“You’ve got to have venues that are far more appropriate … and actually reflective of society as a whole. Not objectification of one part of society, and the other part of society looking on.
“But it is particular to Kalgoorlie and some people like it so, who knows? Maybe it’s a big tourism thing,” she said.
Natalie Baker, who runs Perth’s Best Girls and flew in skimpies to staff the pubs during the event, dismissed the media’s obsession with the skimpy debate, which she said flares up every year around Diggers and Dealers.
She questioned how Ms Gaines could make those comments if she didn’t actually visit one of the pubs and see what the tradition was all about.
“These are women who want to go and they are women who want to work,” she said.
“The wealthy class do different activities to the working class … going to the opera with my grandad is not my idea of fun. We all have our own idea of fun.”
Ms Baker said what hotel owners chose to do during diggers was entirely separate to the event and if companies don’t want their staff to see skimpies during their time there they could “ban them from the pub”.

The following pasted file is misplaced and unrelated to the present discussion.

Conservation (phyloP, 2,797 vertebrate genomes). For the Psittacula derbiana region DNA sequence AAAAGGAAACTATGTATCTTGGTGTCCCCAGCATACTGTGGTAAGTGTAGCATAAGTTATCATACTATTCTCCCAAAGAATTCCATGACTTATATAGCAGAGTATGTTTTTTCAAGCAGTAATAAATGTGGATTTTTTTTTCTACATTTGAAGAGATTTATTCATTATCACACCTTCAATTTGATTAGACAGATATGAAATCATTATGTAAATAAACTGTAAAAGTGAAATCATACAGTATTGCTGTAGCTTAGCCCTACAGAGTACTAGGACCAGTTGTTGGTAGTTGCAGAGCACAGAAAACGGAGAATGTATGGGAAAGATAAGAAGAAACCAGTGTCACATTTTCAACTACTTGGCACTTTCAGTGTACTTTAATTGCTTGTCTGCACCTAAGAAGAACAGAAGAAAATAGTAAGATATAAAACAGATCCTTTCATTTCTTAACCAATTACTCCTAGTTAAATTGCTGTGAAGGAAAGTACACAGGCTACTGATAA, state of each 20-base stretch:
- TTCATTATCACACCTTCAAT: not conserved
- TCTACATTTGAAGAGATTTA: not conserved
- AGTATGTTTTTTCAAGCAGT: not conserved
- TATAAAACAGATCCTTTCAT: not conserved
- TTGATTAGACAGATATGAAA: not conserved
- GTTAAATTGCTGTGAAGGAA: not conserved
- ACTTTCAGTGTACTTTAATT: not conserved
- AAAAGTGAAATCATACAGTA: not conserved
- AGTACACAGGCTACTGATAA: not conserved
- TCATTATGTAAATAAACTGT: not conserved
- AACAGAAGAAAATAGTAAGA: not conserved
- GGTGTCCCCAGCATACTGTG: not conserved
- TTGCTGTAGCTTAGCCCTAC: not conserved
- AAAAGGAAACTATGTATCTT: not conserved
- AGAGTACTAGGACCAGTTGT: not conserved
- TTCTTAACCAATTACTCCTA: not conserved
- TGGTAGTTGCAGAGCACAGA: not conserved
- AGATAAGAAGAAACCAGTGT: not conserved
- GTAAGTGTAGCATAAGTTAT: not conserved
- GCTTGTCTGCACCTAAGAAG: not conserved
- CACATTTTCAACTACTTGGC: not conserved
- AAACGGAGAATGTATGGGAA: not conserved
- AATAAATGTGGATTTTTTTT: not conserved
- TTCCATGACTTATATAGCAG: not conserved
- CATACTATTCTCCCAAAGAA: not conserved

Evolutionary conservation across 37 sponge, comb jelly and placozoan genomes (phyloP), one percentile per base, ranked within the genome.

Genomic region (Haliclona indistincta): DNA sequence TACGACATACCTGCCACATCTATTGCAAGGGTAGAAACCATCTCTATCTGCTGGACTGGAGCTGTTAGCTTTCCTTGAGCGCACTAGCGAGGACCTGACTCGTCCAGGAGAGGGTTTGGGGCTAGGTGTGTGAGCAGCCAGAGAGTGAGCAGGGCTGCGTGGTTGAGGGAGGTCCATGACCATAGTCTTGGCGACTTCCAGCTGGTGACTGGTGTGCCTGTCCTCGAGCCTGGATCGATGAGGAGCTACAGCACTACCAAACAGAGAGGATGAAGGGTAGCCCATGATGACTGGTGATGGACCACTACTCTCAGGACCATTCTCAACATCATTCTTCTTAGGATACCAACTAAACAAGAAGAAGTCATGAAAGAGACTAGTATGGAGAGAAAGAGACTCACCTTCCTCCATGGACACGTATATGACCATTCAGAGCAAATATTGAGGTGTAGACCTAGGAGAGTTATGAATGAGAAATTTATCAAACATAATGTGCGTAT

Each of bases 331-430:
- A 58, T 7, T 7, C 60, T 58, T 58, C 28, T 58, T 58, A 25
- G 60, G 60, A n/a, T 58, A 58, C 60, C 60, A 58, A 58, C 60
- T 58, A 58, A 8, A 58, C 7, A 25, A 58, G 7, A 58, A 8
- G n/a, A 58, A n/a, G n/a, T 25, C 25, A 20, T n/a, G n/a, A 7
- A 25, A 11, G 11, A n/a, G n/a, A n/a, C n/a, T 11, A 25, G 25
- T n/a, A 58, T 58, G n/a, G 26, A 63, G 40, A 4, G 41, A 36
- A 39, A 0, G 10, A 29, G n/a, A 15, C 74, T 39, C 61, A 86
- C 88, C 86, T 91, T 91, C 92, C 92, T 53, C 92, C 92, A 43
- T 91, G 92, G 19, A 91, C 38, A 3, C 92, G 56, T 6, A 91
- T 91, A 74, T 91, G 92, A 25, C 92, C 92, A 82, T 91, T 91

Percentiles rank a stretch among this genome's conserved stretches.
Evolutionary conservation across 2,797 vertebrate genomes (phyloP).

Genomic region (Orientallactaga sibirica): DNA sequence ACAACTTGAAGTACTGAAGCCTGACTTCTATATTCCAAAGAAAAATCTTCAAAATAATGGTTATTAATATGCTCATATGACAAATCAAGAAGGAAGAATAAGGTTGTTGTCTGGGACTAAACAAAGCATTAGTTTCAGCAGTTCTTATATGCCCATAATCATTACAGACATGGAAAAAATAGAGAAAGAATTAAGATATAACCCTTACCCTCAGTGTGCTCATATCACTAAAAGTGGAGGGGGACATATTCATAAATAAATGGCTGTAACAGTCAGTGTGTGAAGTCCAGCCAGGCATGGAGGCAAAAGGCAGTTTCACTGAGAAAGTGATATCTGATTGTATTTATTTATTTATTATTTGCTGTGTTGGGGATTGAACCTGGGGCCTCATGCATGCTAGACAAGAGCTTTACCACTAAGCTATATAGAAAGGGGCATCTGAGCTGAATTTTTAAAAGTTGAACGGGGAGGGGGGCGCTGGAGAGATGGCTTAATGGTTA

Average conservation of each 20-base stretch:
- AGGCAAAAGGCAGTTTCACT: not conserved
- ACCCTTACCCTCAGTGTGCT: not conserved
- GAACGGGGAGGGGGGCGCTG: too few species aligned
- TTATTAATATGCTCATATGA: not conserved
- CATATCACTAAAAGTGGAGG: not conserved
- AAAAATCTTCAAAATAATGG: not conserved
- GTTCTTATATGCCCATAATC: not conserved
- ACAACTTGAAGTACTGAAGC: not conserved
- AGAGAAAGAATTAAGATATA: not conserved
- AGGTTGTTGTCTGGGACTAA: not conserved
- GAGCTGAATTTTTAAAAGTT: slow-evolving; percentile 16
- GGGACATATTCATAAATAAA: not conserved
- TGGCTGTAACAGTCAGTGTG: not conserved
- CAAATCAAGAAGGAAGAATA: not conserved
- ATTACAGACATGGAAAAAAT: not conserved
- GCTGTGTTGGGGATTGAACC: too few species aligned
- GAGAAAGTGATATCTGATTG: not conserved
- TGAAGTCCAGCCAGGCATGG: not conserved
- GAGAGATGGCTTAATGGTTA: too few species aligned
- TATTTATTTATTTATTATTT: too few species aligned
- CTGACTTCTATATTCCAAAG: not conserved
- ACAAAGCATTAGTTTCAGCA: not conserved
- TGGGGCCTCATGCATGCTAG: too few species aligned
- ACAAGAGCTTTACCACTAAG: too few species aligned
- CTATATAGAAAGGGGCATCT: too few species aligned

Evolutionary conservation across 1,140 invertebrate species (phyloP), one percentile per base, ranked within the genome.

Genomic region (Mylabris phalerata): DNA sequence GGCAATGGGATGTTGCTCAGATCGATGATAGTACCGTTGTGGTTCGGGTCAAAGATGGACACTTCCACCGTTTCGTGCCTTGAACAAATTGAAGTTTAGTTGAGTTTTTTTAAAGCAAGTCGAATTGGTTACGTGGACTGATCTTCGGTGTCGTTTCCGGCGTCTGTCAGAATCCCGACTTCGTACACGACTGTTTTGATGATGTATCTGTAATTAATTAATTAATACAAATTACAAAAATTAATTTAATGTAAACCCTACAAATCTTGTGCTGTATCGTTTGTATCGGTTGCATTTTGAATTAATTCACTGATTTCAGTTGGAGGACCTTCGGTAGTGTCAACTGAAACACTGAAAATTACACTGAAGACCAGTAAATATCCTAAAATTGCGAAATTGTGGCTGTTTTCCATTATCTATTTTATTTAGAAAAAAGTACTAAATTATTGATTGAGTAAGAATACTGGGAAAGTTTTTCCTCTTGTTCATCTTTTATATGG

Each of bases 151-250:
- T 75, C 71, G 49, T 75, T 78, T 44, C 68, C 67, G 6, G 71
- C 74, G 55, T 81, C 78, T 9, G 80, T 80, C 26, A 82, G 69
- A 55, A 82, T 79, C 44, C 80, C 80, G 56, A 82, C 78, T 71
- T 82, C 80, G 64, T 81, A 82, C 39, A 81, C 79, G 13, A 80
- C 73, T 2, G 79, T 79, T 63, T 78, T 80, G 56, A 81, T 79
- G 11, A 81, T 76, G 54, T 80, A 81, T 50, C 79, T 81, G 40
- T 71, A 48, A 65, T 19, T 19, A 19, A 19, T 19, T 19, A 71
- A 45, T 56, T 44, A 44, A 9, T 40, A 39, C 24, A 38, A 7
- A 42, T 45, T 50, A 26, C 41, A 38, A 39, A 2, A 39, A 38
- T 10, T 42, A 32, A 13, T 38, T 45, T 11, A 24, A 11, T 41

“It’s not like we are pushing our way into the conference, they are coming into our pub,” she said.
“Just because the times are politically correct it doesn’t mean the people are, especially in Kalgoorlie and in mining.”
Ms Gaines said stakeholders were strongly demanding change from Australian companies and she called on a renewed focus on diversity.
Diggers and Dealers chairman Jim Walker would not be drawn into the skimpy debate but in his closing address to the conference he said of the 1950 delegates nearly 20 per cent were women. According to the Australian Bureau of Statistics, women account for just 15 per cent of the mining workforce nationally.
‘The wealthy class do different activities to the working class … going to the opera with my grandad is not my idea of fun. We all have our own idea of fun.’
Natalie Baker, Perth’s Best Girls
Chamber of Minerals and Energy WA chief executive Paul Everingham said the industry could always do better and his organisation was focusing on the grassroots level.
He said the event had improved in recent years.
“From my perspective, the conference is very much really lifted its standard in the past couple of years with the public’s expectation and company expectations around what a business conference has to be and what it looks like,” he said.
Hamish Hastie is WAtoday’s business reporter.
A Global Asset Management Seoul Korea Magazine